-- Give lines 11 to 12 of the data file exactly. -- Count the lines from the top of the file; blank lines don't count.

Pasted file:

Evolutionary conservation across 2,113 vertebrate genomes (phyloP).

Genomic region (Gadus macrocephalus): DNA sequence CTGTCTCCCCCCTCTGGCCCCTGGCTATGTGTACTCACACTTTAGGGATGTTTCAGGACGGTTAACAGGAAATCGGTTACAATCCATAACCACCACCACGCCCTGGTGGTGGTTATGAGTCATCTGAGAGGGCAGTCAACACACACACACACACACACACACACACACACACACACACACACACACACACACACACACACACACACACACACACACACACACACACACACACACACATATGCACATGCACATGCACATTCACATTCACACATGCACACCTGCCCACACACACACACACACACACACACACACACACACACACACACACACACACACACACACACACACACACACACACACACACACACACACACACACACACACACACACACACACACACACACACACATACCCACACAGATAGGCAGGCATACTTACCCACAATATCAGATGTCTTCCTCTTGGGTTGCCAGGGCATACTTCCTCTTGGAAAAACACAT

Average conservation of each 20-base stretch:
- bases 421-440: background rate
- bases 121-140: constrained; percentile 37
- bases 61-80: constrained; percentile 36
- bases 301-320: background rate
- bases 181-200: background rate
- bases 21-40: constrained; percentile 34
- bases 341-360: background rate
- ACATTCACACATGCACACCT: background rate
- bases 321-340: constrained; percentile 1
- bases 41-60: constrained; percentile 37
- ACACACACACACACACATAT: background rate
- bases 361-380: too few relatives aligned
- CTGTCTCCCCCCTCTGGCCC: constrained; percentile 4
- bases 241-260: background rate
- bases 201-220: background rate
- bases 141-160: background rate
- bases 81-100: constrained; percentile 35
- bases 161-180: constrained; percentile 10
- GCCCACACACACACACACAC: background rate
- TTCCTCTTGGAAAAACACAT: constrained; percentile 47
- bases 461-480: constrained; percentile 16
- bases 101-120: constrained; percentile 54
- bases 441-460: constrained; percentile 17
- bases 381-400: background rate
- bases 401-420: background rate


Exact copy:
- ACATTCACACATGCACACCT: background rate
- bases 321-340: constrained; percentile 1